Photos below: Left – Gilbert shares how to clean an LP on a VPi HW-17 machine with his daughter. Right – One of the two Klipschorn the trio bought with Cornet that helped kickstart Beauty and The Beat.
Resistor Mag: Can you describe BATB?
Cyril Cornet: “It’s a house party, taken to a ‘club’ level with a lot of attention given to sound quality. The music played often contains organic elements and has a psychedelic edge to it.”
Cedric Lassonde: “It’s a house party where the music is deep, eclectic and groovy, the sound will blow your mind and not your ears, and everyone is welcome.”
Jeremy Gilbert: “I can’t put it any better really. It’s a house party for 250 people, of course. It’s important that people realize that before they come.”
Silvia Gin: Cedric, you once told me BATB was a workshop for musical experimentation. Can you explain what you meant?”
Cedric Lassonde: “Putting these parties on, going around the clock from 9 a.m. to 9 a.m. every single month, is a lot of collective effort. Load up the van, unload. Set up the sound system, disco nap if you're lucky, party (that's the easy bit), set down sound system. Load up van, then unload across four different locations. We have all wondered on numerous occasions what keeps us doing this. What’s the reward? Then we wake up a few hours later on Sunday afternoon thinking “This was the best party ever!" Quite a feat after 150 parties or so, and that’s exactly what keeps us going. Once you have carefully taken care of all the ingredients (friends, family, sound system, atmosphere and decoration) you have the dream setup for musical experimentation. It’s easy to play bangers, and we obviously do play a fair few, but what’s equally interesting is to be able to play records which you wouldn’t be able to anywhere else (bar say Precious Hall in Japan). The sound system is as good as it gets, the vibe is right and the crowd is ready to follow you anywhere. When you can play a four minute Afro-spiritual Acapella track from Haiti at peak time, or a bonkers 12 minute live version of “Chameleon” and have the floor screaming for more, you sure know why you’re doing this.”
Jeremy Gilbert: “Yes that is it really. The experiment is often to see how far we can create a soundscape that is danceable, but also very rich and surprising. It is incredibly satisfying when one of us plays a record that we know probably wouldn’t be played anywhere else on the planet that night, and it really works.”
Cyril Cornet: “It’s also a social experiment, really. Once all these ingredients are in place, no two parties are ever the same.”
Resistor Mag: The Loft, Lucky Cloud Sound System and now BATB… a continuum?
Cedric Lassonde: “The Loft is the roots of everything, the rhizomes from which LCSS, BATB and AOF sprouted.”
Jeremy Gilbert: “Yes.”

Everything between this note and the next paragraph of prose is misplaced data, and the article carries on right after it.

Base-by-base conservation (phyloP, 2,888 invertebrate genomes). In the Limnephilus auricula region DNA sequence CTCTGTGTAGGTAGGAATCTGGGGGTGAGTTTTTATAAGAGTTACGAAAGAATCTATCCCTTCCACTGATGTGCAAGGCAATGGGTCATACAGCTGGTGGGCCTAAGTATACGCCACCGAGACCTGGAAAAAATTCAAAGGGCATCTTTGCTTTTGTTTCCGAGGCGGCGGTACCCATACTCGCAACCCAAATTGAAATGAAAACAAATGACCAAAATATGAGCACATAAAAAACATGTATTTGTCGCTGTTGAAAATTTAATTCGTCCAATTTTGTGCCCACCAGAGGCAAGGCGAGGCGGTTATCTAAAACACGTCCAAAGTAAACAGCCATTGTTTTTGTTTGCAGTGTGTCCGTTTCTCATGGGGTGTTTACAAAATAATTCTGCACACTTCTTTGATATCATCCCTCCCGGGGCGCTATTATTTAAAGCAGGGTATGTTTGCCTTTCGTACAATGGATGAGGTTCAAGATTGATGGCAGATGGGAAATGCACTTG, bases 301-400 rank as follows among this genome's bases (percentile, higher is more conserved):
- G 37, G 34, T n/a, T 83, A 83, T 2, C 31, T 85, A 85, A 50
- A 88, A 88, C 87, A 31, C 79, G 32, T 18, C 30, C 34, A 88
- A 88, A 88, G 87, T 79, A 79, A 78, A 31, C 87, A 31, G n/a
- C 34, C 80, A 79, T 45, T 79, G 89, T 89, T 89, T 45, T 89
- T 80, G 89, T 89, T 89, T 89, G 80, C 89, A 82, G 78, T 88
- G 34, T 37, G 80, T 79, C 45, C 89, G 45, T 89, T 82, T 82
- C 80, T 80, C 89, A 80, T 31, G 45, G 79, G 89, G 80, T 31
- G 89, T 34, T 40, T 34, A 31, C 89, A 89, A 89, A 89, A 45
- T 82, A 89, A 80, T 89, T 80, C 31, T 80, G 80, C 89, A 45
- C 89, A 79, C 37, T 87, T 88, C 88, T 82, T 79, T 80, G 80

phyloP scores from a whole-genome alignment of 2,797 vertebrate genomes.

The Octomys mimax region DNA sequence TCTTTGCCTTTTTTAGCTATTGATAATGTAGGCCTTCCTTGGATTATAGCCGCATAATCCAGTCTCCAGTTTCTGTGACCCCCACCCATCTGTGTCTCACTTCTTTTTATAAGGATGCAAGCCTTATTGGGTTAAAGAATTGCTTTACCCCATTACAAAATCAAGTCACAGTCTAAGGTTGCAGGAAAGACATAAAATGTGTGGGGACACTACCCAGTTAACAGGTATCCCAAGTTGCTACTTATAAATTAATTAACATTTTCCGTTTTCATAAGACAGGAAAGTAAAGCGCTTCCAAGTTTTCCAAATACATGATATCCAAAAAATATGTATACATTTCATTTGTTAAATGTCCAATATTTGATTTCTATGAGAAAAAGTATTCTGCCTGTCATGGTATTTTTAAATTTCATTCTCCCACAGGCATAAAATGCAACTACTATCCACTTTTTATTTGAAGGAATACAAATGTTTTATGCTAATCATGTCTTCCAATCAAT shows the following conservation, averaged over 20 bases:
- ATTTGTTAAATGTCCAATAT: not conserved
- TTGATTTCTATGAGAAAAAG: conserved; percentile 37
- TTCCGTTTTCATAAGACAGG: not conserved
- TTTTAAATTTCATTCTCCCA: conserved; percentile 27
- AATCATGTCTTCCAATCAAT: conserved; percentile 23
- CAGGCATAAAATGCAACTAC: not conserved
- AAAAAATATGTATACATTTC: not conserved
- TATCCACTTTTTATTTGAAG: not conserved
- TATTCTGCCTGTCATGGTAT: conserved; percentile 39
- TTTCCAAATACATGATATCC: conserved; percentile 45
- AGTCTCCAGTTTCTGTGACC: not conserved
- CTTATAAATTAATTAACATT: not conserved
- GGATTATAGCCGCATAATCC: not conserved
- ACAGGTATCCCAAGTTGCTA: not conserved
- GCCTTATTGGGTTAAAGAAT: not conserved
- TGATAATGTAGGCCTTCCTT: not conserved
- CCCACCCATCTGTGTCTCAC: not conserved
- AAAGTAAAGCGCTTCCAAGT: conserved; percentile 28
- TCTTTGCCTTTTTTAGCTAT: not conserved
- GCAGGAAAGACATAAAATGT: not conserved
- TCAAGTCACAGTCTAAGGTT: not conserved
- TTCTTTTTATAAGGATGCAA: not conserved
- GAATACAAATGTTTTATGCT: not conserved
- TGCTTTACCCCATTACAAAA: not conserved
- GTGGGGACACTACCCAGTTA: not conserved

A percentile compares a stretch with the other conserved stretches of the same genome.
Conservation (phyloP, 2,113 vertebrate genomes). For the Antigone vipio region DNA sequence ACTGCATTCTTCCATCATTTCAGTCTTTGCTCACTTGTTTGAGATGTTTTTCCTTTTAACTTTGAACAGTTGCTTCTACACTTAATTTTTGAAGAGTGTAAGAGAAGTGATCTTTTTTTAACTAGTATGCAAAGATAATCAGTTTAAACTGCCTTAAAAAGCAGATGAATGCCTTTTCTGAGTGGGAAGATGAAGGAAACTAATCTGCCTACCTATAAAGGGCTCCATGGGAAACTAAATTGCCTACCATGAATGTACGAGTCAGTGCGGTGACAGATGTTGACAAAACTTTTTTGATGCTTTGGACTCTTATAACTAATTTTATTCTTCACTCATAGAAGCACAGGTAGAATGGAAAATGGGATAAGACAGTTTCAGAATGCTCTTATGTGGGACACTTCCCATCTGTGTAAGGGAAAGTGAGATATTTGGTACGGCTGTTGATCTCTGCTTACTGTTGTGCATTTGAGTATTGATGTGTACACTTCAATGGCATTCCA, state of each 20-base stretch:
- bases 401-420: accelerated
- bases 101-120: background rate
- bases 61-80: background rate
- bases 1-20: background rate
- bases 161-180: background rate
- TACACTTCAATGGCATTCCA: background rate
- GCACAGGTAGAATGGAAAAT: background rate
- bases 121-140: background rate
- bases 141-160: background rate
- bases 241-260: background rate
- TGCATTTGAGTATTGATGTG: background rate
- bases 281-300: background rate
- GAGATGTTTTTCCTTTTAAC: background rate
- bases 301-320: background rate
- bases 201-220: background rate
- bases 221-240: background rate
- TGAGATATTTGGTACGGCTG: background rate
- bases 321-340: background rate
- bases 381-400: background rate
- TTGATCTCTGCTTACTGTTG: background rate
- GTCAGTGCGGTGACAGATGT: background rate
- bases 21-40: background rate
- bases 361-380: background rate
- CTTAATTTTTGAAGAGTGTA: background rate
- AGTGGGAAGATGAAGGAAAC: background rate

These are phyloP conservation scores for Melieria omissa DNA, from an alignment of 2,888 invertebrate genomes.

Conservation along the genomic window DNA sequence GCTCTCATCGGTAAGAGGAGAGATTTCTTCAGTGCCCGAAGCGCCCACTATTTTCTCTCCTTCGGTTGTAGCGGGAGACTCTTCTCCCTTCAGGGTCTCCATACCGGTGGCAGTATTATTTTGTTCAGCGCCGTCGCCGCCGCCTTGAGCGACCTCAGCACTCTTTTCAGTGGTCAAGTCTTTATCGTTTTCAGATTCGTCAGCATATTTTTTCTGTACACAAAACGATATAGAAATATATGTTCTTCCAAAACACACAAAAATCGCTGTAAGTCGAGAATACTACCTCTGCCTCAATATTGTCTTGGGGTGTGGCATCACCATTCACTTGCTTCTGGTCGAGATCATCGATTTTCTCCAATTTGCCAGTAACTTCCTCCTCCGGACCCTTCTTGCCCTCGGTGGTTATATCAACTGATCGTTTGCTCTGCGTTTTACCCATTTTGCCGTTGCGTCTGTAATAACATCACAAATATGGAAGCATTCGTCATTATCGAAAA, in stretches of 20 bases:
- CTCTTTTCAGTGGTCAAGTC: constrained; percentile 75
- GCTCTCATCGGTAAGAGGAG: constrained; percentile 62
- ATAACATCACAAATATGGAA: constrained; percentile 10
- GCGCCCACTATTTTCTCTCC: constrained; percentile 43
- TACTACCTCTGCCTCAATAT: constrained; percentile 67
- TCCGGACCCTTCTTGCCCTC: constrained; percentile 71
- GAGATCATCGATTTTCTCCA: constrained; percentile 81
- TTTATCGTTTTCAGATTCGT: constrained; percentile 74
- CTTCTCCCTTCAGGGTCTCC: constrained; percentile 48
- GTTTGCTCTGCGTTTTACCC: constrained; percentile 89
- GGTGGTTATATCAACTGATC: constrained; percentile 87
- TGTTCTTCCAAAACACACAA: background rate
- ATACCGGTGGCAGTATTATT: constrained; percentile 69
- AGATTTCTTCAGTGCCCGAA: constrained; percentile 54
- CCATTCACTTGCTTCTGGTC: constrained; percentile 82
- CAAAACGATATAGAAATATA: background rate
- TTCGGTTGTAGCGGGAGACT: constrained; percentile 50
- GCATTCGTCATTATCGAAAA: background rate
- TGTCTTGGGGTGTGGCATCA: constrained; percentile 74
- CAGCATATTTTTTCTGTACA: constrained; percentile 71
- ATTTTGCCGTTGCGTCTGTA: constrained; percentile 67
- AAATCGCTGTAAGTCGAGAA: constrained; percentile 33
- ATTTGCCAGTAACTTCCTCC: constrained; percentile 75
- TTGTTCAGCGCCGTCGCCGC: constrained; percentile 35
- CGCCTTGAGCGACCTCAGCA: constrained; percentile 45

Cyril Cornet: “Yep.”
Silvia Gin: Am I wrong in saying BATB has elements of both the disco party and the sound system culture? They could seem quite distant scenes. What elements have you inherited from both scenes and how do they work together?
Cedric Lassonde: “It’s very correct indeed. BATB comes directly from LCSS which comes directly from The Loft, be it in terms of openness, political and social awareness, and of course the way we present music at a party following the three bardos of the LSD trip. The sound system culture is reflected in the strong community of helpers (the ‘BATB family’) which has built around us over the years, and without which the party wouldn’t be able to happen. Also, as a huge roots and culture fan, and having been a regular at Notting Hill carnival since 1998, I’d say that the way these selectors (be it Aba Shanti or Channel One’s Mickey Dread) play the tunes has been very influential. One deck, one siren, no headphones – nothing more is needed when the tunes are killer. Sometimes it’s nice to blend two records together for a long time or to mix records perfectly (as is customary on the disco/deep house scene ), but ultimately what matters the most (by far) is the music and the programming, not the technique.”
Jeremy Gilbert: “I think also the way in which the physical sound system is integral to what we do very much connects us with sound system culture. I really don’t like trying to play on any other system – I feel like the system is our instrument in a way, and knowing how a particular record will sound on this system is a big part of our art.”
Silvia Gin: What are the essential ingredients for a good party?
Cyril Cornet: “Ladies toilets.”
Cedric Lassonde: “Friends, sound quality (system + acoustics), decoration, welcoming staff and security, and good music played the right way.”Jeremy Gilbert: “All of the above.”
Photo above: According to Lassonde, "Over the years, dozens of records have achieved the ‘BATB classic’ status, Kassav’s Lagué Moin being one of the most iconic."
Resistor Mag: If it’s about the “one big party” as Mancuso put it, are people today still turning on and tuning in, or dropping out because of a shift in attitudes following 15 months of Covid-19 life?
Cyril Cornet: “I heard recently on a web radio show that pop-up parties were taking place in the desert, or near the Red Sea in Egypt. Because of the natural beauty of those places, the proportion of psychedelic music (more in terms of textures) played tends to increase. Looks like some are still tuning in. All three of us have a strong connection to nature and have been playing music in a psychedelic way since the start. To me, that “One big party” refers to life, but a thriving and interconnected life. Coming to BATB is one way to connect to it, although of course, not the only way. There’s no doubt that people will still be seeking to turn on and tune in, because that’s what life is about.”
Cedric Lassonde: “It's too early for us to say as the parties haven’t resumed yet, but I’m pretty confident that if anything, the need for turning on, tuning in and dropping out will be stronger than ever once this finally happens.”
Jeremy Gilbert: “I’ll be very surprised if this isn’t what happens.”
END OF PART ONE. READ PART TWO HERE.